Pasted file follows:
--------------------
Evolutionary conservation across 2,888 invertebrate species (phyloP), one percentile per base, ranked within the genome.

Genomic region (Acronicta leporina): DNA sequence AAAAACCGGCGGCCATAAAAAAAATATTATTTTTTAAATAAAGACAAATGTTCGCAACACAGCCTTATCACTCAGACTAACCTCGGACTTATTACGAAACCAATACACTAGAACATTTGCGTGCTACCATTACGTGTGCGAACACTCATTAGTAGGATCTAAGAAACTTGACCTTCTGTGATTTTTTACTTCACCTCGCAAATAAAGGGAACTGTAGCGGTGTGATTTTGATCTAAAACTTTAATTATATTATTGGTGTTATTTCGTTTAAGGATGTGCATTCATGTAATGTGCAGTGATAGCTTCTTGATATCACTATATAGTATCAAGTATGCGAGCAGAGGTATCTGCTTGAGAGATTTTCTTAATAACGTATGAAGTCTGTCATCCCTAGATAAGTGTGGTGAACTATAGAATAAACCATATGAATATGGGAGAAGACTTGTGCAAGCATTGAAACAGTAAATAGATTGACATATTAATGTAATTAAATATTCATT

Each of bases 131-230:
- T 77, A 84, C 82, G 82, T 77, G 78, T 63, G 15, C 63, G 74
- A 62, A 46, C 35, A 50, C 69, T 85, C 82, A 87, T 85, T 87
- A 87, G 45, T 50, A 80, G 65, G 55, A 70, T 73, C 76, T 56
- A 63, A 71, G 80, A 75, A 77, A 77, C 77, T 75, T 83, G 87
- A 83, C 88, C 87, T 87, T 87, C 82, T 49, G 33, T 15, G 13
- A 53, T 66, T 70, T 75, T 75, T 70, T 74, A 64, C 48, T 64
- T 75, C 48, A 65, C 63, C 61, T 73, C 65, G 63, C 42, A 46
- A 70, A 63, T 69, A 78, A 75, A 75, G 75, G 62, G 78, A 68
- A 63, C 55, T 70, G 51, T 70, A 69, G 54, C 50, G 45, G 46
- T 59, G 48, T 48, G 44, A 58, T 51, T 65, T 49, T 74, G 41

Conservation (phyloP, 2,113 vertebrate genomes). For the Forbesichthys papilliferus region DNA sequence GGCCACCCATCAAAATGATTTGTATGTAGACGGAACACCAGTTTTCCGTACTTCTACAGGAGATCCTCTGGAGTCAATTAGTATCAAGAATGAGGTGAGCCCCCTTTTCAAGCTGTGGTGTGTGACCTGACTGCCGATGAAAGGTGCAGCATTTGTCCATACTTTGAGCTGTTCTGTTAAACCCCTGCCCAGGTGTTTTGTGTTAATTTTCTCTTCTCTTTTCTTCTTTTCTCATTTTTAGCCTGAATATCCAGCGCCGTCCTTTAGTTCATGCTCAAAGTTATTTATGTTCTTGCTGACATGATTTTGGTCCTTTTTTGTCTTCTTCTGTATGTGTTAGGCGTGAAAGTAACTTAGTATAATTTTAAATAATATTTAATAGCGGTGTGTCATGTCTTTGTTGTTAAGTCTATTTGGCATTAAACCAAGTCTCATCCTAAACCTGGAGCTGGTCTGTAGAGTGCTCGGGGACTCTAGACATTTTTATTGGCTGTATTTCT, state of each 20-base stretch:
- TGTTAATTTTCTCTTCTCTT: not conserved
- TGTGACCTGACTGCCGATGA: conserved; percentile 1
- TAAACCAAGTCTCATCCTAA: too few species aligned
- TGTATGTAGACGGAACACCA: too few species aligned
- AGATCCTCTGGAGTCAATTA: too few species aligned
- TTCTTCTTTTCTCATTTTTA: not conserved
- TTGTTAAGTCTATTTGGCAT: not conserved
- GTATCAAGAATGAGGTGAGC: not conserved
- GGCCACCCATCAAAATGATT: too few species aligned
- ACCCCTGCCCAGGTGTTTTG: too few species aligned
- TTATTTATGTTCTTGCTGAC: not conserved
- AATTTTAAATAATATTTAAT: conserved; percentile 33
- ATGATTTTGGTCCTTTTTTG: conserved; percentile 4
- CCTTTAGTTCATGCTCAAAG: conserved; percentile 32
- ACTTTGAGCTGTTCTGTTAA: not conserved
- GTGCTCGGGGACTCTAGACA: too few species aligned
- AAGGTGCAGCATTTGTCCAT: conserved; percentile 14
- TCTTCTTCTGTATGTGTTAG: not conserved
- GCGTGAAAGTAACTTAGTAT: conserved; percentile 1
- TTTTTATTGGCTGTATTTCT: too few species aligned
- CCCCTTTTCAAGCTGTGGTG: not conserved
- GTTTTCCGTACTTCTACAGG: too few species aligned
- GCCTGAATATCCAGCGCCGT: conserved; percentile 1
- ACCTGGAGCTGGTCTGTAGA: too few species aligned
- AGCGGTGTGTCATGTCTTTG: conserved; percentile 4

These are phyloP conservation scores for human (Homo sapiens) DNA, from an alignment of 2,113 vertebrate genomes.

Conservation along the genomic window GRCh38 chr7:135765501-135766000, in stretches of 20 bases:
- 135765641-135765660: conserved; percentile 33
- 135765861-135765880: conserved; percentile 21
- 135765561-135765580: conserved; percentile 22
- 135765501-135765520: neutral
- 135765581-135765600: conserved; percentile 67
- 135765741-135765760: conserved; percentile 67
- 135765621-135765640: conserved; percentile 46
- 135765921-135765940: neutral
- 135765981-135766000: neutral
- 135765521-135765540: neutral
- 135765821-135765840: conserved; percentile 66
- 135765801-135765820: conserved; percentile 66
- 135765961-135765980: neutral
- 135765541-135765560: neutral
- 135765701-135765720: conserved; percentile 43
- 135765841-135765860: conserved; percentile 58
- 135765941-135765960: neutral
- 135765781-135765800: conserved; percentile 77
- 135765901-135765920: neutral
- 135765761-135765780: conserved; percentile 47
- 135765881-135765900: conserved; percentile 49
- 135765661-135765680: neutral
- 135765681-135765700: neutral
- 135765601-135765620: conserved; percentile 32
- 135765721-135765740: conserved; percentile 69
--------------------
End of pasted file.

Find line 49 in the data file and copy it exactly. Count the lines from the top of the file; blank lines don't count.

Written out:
- 135765921-135765940: neutral